-- Walpola Rahula, in What the Buddha Taught

From 'Mysticism of Now' by Rafael Catala  

Anytime we have a problem, we can go within and ask, "How am I doing?" Meditation several times a day is important because it allows for a complete pause and that pause brings reflection. If we get involved in the rat race of life we may find ourselves going a thousand miles an hour, and we won't even know where we are going. But if we stop and go into communion, we will always move with optimum speed. Go within your consciousness and your consciousness will allow you to rest as you go a thousand miles an hour. It is like riding a bicycle; once we are proficient at it, we can rest even though we are pedalling at tremendous speed. It requires an attitude of consciousness to be able to do something fast and still be restful and have time to ponder. It has nothing to do with speed, it has to do with an attitude of consciousness. The crux of the matter is the attitude with which we do it.  

When ballet dancers are spinning, it is their capacity to rest while they spin that makes them appear so graceful and harmonious. When birds fly, they too are at rest. Actually they fly with grace, and so it is with us. We are learning to use this instrument we call our body and this instrument we call our intellect, gracefully.  

This is why we are here on this Earth. One day we will wake up and see that we never made any mistakes-they were just practice exercises. We identified with some of the processes and we thought they were the hardest things in the world, and then perhaps we even felt guilty about them. Once we have mastered them we will forget all the trials and tribulations associated with them. It is the process of living gracefully that brings heaven on earth. We do it at the optimum rhythm of our being.  

How many people on this Earth think that all there is to them is a body? That is only the beginning stage. Eventually we get into a deeper rhythm and we think it is the mind. Now we have the mind to work with, and later on we see it is the soul. Still at an early stage, our vision of the soul is enclosed, almost like a big bubble. Finally, the bubble breaks and we see that all there is to us is infinity. There is neither time nor space, only the conscious awareness that I Am.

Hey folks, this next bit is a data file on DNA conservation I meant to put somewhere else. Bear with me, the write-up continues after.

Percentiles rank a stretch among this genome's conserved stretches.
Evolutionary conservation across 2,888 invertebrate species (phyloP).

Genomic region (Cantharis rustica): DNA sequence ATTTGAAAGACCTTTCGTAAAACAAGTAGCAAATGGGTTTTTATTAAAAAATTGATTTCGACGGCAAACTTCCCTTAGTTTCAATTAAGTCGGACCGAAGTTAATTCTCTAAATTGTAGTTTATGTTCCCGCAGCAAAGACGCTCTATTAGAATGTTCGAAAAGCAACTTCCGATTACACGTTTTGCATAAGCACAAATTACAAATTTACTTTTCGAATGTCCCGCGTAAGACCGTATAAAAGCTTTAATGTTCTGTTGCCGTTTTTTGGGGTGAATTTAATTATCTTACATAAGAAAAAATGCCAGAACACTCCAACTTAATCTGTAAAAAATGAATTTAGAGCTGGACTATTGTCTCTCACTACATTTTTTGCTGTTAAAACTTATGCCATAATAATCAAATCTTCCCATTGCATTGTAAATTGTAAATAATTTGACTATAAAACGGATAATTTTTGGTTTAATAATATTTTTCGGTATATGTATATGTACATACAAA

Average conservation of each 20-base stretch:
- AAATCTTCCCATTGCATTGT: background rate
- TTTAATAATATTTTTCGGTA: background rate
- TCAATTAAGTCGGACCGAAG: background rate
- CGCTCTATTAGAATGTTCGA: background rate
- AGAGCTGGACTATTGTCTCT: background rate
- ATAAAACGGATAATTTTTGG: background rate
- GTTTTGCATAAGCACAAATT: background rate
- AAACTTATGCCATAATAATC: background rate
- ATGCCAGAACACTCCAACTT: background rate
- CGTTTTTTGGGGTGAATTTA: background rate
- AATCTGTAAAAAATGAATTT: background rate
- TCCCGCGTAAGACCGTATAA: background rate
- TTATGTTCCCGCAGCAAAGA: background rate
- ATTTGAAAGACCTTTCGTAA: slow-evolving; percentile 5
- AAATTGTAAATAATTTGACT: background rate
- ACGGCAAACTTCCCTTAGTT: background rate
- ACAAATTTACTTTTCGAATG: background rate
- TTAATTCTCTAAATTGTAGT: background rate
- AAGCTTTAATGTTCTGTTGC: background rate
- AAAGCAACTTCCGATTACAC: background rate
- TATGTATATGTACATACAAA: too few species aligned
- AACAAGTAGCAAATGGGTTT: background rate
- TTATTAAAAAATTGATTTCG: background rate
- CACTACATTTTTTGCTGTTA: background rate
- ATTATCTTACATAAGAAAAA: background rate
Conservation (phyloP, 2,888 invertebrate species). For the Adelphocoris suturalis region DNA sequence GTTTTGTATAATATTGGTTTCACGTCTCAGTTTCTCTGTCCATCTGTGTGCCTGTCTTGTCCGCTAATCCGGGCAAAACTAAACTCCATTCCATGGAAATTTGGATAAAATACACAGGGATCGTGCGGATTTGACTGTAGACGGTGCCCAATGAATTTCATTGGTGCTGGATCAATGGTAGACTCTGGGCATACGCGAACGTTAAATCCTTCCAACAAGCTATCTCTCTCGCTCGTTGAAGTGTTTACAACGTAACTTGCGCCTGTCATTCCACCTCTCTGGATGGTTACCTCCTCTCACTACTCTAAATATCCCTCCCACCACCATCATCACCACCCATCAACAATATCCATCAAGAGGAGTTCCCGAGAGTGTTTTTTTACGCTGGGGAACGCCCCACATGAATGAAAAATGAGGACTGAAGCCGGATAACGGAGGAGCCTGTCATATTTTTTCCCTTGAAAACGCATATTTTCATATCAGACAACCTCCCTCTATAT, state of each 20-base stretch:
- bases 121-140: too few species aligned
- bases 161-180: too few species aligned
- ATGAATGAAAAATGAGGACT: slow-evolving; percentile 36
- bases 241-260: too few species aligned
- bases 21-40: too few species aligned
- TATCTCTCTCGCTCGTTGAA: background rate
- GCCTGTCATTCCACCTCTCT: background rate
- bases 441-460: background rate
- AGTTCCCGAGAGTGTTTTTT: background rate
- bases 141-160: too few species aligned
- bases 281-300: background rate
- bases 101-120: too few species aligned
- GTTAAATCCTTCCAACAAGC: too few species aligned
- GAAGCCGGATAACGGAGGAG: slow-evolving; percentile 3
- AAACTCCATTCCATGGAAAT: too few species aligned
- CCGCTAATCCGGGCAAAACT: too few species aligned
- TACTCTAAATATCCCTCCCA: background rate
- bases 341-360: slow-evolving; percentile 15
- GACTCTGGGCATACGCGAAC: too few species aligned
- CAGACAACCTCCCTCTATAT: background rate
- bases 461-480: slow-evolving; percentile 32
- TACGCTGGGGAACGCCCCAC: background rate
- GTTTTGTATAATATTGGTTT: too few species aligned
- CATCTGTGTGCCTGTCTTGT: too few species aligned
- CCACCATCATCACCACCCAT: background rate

Wherever I look I Am. Whatever I am aware of, I Am.  

Remember that Jesus said, "Split a piece of wood, and I am there. Lift up the stone, and you will find me there." (The Gospel of Thomas Saying 77) Where are we? Everywhere! This is the realization of omnipresence, omniscience, and omnipotence. We look out at this Earth and there are all these people on different levels of consciousness. They are all infinite, but they are not all aware of it. It is a process, and this is why patience is so important in this life.  

--- gill  


Some fishermen pulled a bottle from the deep. It held a piece of paper, with these words: "Somebody save me! I'm here. The ocean cast me on this desert island. I am standing on the shore waiting for help. Hurry! I'm here!"
"There's no date. I bet it's already too late anyway.

It could have been floating for years," the first fisherman said.
"And he doesn't say where. It's not even clear which ocean," the second fisherman said.
"It's not too late, or too far. The island Here is everywhere," the third fisherman said.

They all felt awkward. No one spoke. That's how it goes with universal truths.  

~ Wislawa Szymborska ~
  (Poems New and Collected 1957-1997, trans. S. Baranczak and C. Cavanagh)